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Dr. Brian
Dr. Brian, Cat Veterinarian
Category: Cat
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Experience:  34 years in private practice, 2008 WA State Vet of the Year
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My cat Vincent has been urinating outside his box. I took him

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My cat Vincent has been urinating outside his box. I took him to the vet, while at the vets office he urinated in his crate. The vet collected it and sent it for urinalysis. He had blood and crystals in his urine, but his bladder was not blocked. He gave Vincent antibiotics and prescription diet c/d cat food. Later that night, Vincent was straining to urinate, so I rushed him to the animal er. They said his bladder was not blocked and gave him some pain medication to take home with me. Vincent has been eating the new canned food and had some water. He seems to still be straining to urinate, but there is usually at least a small amount of urine produced and there seems to be less blood in the small amounts of urine I find. I am terrified that I will miss that he is blocked and will die. The directions I was given are very vague. "Straining to urinate or urinating more frequently is not uncommom with bladder problems, but if he is not producing urine than that is a medical emergency" Which is it? Vincent is straining, but there seems to be a small amount of urine each time. He also is cleaning his gentials more often than usual.He is eating normally, and seems to be in a good mood. When I rub his belly, he does not seem to react as if he is in any pain. I plan on taking him back to the vet on monday to check his bladder one more time. I guess my questions are: What exactly should I be seeing that would require another emergency trip to the Animal ER? What will I notice about his urine and/or behavior to indicate that he is improving? Is there a way I can feel his bladder to make sure he is not blocked?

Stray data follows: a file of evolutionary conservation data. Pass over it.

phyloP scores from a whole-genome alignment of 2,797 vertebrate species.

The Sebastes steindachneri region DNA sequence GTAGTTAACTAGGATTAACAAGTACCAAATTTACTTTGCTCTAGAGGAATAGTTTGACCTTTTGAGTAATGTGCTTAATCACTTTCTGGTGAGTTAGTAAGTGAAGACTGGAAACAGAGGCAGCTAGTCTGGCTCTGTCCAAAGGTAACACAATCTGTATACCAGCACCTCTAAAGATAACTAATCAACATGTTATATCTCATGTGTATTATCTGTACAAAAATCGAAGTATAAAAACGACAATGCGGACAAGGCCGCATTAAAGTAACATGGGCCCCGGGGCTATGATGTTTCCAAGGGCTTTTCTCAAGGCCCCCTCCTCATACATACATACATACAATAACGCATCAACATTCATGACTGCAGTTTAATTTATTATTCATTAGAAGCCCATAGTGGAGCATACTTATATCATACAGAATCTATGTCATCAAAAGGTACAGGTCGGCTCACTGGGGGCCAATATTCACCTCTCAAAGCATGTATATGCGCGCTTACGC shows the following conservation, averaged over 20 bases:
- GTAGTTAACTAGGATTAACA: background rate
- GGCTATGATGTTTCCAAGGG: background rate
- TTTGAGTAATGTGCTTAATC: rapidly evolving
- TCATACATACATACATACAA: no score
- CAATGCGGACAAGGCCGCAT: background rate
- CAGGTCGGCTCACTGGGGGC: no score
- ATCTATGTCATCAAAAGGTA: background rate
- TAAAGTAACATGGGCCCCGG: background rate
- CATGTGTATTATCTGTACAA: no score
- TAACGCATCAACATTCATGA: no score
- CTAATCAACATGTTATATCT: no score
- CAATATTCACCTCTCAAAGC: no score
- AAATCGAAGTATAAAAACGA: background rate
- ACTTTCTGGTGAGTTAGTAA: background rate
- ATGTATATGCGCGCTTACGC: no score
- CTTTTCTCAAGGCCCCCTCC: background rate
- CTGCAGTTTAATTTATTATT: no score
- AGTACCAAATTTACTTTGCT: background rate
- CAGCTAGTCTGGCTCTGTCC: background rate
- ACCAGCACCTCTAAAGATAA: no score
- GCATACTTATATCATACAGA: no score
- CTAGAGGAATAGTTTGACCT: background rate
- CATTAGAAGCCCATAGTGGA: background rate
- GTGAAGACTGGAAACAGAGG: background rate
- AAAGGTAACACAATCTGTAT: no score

Submitted: 4 years ago.
Category: Cat
Expert:  Dr. Brian replied 4 years ago.

Dr. Brian :

Hi and welcome to Just Answer. I am a licensed veterinarian and will do my best to help you.


Thank you, XXXXX XXXXX very concerned about my cat

Expert:  Dr. Brian replied 4 years ago.

This is a very important medical condition of cats and you are right to be concerned. I am pleased to see that he is passing urine when he tries to urinate. Were he not able to pass urine, even in small amounts, that is an emergency and he would need to be seen immediately. It is common for them to urinate a small amount frequently, and that is not a concern. Certainly, feeling his abdomen to determine if the bladder is full and painful is a great way to determine if he re blocks again

I do this with the cat standing. Placing your hand between the rear legs with the thumb on one side of the abdomen and the fingers on the other and push upward toward the spine. Keep you thumb and fingers about 2-3 inches apart as you gently slide you hand forward towards he head. A very very full bladder will be between the size of an lemon and a medium sized orange and be located about halfway to the ribcage. Nothing else is that large, firm and painful if he is blocked.

As he improves he should lick his genitals less, pass a larger quantity of urine and urinate less often. The pain medication should also help with him straining less. Ideally he should be on a high water content diet- either canned food, or add water to the c/d and let it soak until it is the consistency of canned food (1-3 cups of water per cup of dry food). The high water content will result in more dilute urine making crystals difficult to form, and will help flush out the bladder as he will urinate more often. Dietary management is forever with these cats, though you could more to a regular canned food and not c/d after the first month.

Here is a great article on this condition:

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